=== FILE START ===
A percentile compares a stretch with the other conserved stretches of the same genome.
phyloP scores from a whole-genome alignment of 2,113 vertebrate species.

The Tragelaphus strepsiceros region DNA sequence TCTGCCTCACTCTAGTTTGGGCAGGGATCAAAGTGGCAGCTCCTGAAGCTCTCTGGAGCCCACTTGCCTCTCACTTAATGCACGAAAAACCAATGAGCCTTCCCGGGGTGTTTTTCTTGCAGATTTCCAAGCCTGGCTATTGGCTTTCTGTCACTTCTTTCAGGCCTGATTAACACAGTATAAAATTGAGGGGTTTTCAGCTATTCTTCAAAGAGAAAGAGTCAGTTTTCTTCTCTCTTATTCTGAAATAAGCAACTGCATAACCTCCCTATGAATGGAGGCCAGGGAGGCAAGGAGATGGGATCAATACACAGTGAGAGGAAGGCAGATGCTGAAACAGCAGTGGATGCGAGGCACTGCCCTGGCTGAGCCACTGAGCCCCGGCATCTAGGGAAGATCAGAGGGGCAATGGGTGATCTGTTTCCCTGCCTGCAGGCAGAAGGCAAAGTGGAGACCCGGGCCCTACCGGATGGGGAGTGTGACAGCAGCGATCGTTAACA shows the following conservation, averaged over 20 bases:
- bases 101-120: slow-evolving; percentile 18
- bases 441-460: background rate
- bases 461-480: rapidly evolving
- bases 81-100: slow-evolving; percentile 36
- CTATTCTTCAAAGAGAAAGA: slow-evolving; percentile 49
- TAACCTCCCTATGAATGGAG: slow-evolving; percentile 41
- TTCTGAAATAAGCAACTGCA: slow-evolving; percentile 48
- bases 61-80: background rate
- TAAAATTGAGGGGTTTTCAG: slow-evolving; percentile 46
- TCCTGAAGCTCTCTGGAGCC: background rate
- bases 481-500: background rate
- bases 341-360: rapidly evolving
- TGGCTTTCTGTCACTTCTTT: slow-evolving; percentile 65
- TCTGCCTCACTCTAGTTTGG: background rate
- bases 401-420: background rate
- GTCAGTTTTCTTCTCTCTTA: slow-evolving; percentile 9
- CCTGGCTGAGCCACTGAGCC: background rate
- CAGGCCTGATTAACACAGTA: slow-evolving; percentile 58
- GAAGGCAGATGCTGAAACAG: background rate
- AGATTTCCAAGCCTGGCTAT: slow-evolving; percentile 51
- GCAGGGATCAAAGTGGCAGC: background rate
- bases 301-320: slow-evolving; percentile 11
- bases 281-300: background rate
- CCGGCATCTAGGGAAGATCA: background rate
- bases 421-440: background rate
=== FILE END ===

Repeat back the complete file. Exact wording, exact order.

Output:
A percentile compares a stretch with the other conserved stretches of the same genome.
phyloP scores from a whole-genome alignment of 2,113 vertebrate species.

The Tragelaphus strepsiceros region DNA sequence TCTGCCTCACTCTAGTTTGGGCAGGGATCAAAGTGGCAGCTCCTGAAGCTCTCTGGAGCCCACTTGCCTCTCACTTAATGCACGAAAAACCAATGAGCCTTCCCGGGGTGTTTTTCTTGCAGATTTCCAAGCCTGGCTATTGGCTTTCTGTCACTTCTTTCAGGCCTGATTAACACAGTATAAAATTGAGGGGTTTTCAGCTATTCTTCAAAGAGAAAGAGTCAGTTTTCTTCTCTCTTATTCTGAAATAAGCAACTGCATAACCTCCCTATGAATGGAGGCCAGGGAGGCAAGGAGATGGGATCAATACACAGTGAGAGGAAGGCAGATGCTGAAACAGCAGTGGATGCGAGGCACTGCCCTGGCTGAGCCACTGAGCCCCGGCATCTAGGGAAGATCAGAGGGGCAATGGGTGATCTGTTTCCCTGCCTGCAGGCAGAAGGCAAAGTGGAGACCCGGGCCCTACCGGATGGGGAGTGTGACAGCAGCGATCGTTAACA shows the following conservation, averaged over 20 bases:
- bases 101-120: slow-evolving; percentile 18
- bases 441-460: background rate
- bases 461-480: rapidly evolving
- bases 81-100: slow-evolving; percentile 36
- CTATTCTTCAAAGAGAAAGA: slow-evolving; percentile 49
- TAACCTCCCTATGAATGGAG: slow-evolving; percentile 41
- TTCTGAAATAAGCAACTGCA: slow-evolving; percentile 48
- bases 61-80: background rate
- TAAAATTGAGGGGTTTTCAG: slow-evolving; percentile 46
- TCCTGAAGCTCTCTGGAGCC: background rate
- bases 481-500: background rate
- bases 341-360: rapidly evolving
- TGGCTTTCTGTCACTTCTTT: slow-evolving; percentile 65
- TCTGCCTCACTCTAGTTTGG: background rate
- bases 401-420: background rate
- GTCAGTTTTCTTCTCTCTTA: slow-evolving; percentile 9
- CCTGGCTGAGCCACTGAGCC: background rate
- CAGGCCTGATTAACACAGTA: slow-evolving; percentile 58
- GAAGGCAGATGCTGAAACAG: background rate
- AGATTTCCAAGCCTGGCTAT: slow-evolving; percentile 51
- GCAGGGATCAAAGTGGCAGC: background rate
- bases 301-320: slow-evolving; percentile 11
- bases 281-300: background rate
- CCGGCATCTAGGGAAGATCA: background rate
- bases 421-440: background rate